Allowing a disabled employee to bring a service animal to work could be an undue hardship on the employer that would justify denying the request. This could occur if the presence of the animal in the workplace poses a threat to the health and safety of other employees. Let’s consider some potential scenarios where such a situation might rise to the level of an undue hardship.
What if another employee is allergic to the service animal?
As a general rule, the fact that other employees may be allergic to the service animal is not a reason to bar the animal from the workplace. Rather, the employer must balance the needs of both the disabled employee and the allergic employee, and try to find a way to accommodate them both. For example, the employer might be able to move the employees’ workspaces, or perhaps even their schedules, so that the two employees do not work in the same location or at the same time. Alternatively, the employer might be able to take steps to mitigate the effect of the allergens in the workplace, such as providing employees with portable air purifiers, adding filters to the workplace ventilation system and/or having the workplace cleaned regularly. To the extent that both employees are considered disabled, the employer needs to attempt to see if it can reasonably accommodate them both.
What if another employee is afraid of the service animal?
The fact that another employee (or even the boss) is afraid of the service animal is unlikely to be considered a sufficient undue hardship that would permit the employer to refuse a disabled employee’s request to bring a service animal to work. Rather, as in the situation where other employees are allergic to the service animal, the employer must balance the needs of their employees. Some of the same proposed solutions may work here, including moving the employees’ workspaces away from each other, providing one or more employees with private or closed-off workspaces, arranging employees’ schedules so that they do not work at the same time, and/or scheduling time in the break room or common areas so that the employees do not overlap. How to address this might depend on whether the fearful employee is also disabled, requiring the employer to accommodate both. However, this can also become a morale issue. As with all of these determinations, step by step, rather than snap judgements, are best.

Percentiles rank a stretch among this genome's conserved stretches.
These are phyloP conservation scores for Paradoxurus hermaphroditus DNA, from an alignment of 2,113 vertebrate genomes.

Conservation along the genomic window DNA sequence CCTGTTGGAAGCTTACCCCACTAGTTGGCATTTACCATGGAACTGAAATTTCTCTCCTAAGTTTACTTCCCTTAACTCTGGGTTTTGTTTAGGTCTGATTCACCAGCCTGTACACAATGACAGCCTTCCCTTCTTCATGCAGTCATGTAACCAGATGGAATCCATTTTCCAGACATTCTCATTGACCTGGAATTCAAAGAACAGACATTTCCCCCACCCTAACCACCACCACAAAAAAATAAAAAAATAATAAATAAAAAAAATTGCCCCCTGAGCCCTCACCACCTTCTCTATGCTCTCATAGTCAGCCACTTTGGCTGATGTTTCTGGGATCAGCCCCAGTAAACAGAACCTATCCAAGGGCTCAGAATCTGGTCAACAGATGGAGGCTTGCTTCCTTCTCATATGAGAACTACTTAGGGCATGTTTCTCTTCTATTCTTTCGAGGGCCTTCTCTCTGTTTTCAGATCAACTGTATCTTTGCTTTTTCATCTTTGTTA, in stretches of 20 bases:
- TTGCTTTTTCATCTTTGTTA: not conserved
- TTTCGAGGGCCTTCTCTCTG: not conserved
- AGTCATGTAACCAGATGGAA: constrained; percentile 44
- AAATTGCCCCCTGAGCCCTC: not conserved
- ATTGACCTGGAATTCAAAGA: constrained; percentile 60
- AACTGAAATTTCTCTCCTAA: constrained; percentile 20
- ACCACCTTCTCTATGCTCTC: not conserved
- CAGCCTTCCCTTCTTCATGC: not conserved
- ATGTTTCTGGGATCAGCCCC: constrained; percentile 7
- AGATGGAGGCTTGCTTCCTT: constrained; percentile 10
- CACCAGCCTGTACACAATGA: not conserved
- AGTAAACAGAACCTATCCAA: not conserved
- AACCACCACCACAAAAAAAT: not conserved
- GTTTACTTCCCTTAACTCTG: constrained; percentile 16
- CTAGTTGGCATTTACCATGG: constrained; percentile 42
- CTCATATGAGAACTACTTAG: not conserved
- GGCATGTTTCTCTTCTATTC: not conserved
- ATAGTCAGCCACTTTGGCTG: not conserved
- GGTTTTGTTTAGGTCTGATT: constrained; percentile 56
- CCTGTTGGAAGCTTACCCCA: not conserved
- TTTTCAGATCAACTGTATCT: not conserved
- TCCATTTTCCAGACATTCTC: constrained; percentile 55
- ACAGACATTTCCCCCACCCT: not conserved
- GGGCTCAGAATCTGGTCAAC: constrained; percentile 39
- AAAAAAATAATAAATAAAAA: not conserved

What if the service animal barks or bites?
In the event that the service animal barks or makes other noise that employees find disruptive, the employer must investigate the reason for the noise. Some animals are trained to bark or engage in other actions to alert the disabled person to an impending seizure or other danger, to remind the person to take medication, or to summon aid. Such noises likely need to be permitted, although random noises that disrupt the workplace and serve no purpose to the disabled employee may not. The employer may inquire as to the purpose for the noise, the training that the service animal has received, and may be required to accommodate the matter.
Biting, however, could lead to a different result. Employers may ban service animals who pose a direct threat, whether to employees or to customers or clients, through biting or other threatening or harmful behaviors.
And keep in mind that reasonable accommodations for the service animals belonging to disabled employees usually do not apply to employees merely desiring to bring their pet to work.
In any event, employers should consult with counsel regarding the specific situation and regarding any applicable federal, state or local laws that might apply.